RV review: Frankia i7900

By: Bill Savidan


RV review: Frankia i7900 RV review: Frankia i7900
RV review: Frankia i7900 RV review: Frankia i7900
RV review: Frankia i7900 RV review: Frankia i7900
RV review: Frankia i7900 RV review: Frankia i7900
RV review: Frankia i7900 RV review: Frankia i7900
RV review: Frankia i7900 RV review: Frankia i7900

Frankia has its roots in a caravan manufacturing business started in Germany 50 years ago. They built their first motorhome in 1973 and marketed the first Frankia branded product in 1983. Now Frankia motorhomes are avalaible in New Zealand through Acacia Motorhomes in Auckland.

Group Pilote from France bought Frankia in 1990 and injected sufficient capital to allow a new manufacturing plant to be built. Frankia has prospered ever since, and now has a range of integrated body motorhomes as well as low-profile and bed-over-the-cab models built on Fiat and Mercedes-Benz chassis.

The model being reviewed, the i7900 in ‘Frankia-speak’, is an integrated body model, which means that Frankia builds the entire body from front to rear bumper on a bare chassis – in this case a Mercedes-Benz. The same model on a Fiat chassis would be designated i790.

The i7900

The ’79 series comes in three floor plans: an east/west bed at the rear and twin three-seater settees in the lounge; twin singles at the rear and an L-shaped dinette amidships; and the model being reviewed, with an island bed at the rear and the L-shaped dinette.

The Frankia i7900 presents as a solid example of motorhome design; it’s a pragmatic solution rather than a pretty one. The sidewalls and roof are 34mm thick foam sandwich construction with GRP exterior cladding, fabricated on Frankia’s enormous 12-metre-long 60-tonne press. The front and rear panels are fiberglass moulded.

Frankia motorhomes feature double floor construction. It is not unique to Frankia but they do execute it very well. The space between the floors is fully insulated and heated. Items installed in this space, like the waste and fresh water tanks, water pipes, electrical wiring and LPG pipework don’t freeze up in icy weather and are safe from ‘road damage’.

There are two options for climbing aboard the i7900: through the habitation door, amidships on the driver’s side or through the kerbside passenger door.

Cab/dining

The cab is spacious with a single level floor allowing easy entry and egress. First impression on entering is that the cab seats are a long way back from the windscreen.

Actually, the seats are in their customary positions. It is the windscreen that has moved forward to where the front of the bonnet would be if it were a conventional cab. Once the driver absorbs this point it makes maneuvering and parking much easier.

The cab is quite a bit wider than normal allowing room to fit wooden cabinetry alongside the driver’s seat enhancing the feeling the cab is part of the lounge area. The cab seats, upholstered in eco-leather to match the interior décor, can be rotated to face the lounge.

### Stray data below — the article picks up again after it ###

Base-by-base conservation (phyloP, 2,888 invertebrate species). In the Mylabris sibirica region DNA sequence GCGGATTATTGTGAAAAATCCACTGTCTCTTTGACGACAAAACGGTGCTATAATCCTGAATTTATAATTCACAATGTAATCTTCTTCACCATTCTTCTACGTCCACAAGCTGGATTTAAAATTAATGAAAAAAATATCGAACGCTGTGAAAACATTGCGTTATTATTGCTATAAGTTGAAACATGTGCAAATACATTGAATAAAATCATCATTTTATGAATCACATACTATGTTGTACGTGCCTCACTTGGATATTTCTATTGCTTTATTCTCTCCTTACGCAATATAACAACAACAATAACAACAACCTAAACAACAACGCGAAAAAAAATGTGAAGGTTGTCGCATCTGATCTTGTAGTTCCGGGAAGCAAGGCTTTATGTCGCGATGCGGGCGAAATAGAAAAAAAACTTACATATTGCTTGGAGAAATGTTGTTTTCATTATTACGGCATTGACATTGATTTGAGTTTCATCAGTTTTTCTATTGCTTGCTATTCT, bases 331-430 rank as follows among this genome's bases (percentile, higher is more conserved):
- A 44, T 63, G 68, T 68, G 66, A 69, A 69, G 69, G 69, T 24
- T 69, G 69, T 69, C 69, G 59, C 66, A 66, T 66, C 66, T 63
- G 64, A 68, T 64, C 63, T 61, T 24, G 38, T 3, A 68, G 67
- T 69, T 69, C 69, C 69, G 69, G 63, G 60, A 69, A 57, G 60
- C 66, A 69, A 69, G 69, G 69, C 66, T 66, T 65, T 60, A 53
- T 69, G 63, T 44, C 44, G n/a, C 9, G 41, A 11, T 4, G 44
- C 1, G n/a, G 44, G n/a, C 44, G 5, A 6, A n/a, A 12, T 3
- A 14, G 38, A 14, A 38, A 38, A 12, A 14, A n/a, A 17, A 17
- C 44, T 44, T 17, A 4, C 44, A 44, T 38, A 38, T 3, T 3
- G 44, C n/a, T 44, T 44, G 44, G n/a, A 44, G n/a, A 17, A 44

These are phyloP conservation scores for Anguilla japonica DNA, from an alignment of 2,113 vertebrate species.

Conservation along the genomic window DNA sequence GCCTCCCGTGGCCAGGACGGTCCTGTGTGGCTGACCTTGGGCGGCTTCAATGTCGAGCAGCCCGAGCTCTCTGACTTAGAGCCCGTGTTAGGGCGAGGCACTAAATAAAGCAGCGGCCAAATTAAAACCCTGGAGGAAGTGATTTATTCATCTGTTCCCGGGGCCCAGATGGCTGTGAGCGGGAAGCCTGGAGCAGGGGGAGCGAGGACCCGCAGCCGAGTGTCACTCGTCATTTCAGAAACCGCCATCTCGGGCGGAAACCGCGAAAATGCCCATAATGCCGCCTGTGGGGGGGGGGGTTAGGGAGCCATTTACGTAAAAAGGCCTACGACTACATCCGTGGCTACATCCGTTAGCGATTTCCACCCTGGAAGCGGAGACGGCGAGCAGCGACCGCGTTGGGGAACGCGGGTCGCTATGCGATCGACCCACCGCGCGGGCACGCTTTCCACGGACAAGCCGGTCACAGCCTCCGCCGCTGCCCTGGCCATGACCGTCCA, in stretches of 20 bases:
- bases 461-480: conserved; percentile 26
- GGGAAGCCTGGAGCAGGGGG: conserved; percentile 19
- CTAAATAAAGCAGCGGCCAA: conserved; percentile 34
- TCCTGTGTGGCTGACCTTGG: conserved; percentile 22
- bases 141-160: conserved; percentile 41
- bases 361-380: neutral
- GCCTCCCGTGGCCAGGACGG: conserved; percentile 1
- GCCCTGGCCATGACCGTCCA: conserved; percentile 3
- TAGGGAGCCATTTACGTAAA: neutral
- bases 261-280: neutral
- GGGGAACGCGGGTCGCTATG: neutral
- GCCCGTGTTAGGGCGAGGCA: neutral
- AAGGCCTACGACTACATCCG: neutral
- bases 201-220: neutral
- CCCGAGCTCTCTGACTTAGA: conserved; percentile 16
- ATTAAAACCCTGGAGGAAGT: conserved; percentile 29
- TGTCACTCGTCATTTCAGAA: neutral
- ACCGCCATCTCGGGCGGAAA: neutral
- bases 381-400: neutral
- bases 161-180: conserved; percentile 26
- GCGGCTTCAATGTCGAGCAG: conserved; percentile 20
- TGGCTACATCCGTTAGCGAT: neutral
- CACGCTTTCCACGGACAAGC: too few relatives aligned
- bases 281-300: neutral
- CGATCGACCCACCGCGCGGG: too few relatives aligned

The dining table is very substantial and designed to cater for any eventuality. It moves back-and-forward on the pedestal that slides in tracks on the floor, and side-to-side on a steel frame under the tabletop. You can widen the tabletop by pulling the side leaves apart allowing a spring-loaded centrepiece to pop into place.

Frankia 79_1

Catering for four

Although ideal for two people with a queen-sized island bed in the back room, the i7900 is equally adept catering for four. At the press of a button, an electronically controlled additional queen-sized bed lowers from above the cab.

Although the shower and toilet facilities are located at the entrance to the rear bedroom they can be isolated for use by guests sleeping up front. A three-leaf sliding timber door closes off the bedroom and when the toilet compartment door is fully open it latches and closes off the kitchen, creating a completely private bathroom space.

As is the case with most European RVs the kitchen is quite compact. All the important ingredients are present, but not necessarily the way we are accustomed to seeing them. The 190-litre fridge/freezer is a beauty – as are the range-hood and the kitchen sink.

Last but by no means least, you’ve got the bedroom. I like the way the head of the island bed snuggles into the surrounding cabinetry. With the mood lighting in the headboard illuminated it appears even more inviting. The same mattress recipe as the front bed, cold foam over slats, ensures a good night’s sleep for the occupants.

The verdict

The Frankia i7900 comes well equipped and Acacia Motorhomes add in 400 watts of solar power, two 80Ah house batteries, an electric awning, a 22-inch LED TV and a Megatronic automatic satellite dish, as standard in New Zealand.

I think Frankia has earnt its reputation for producing a quality product its own way with some quirky but endearing solutions.

For more information, call 0800 112 828.

Pros

  • The drop down bed
  • The front blind
  • The double floor

Cons

  • The small kitchen

To read the full review, check out issue #129 of Motorhomes, Caravans & Destinations magazine. Subscribe here.

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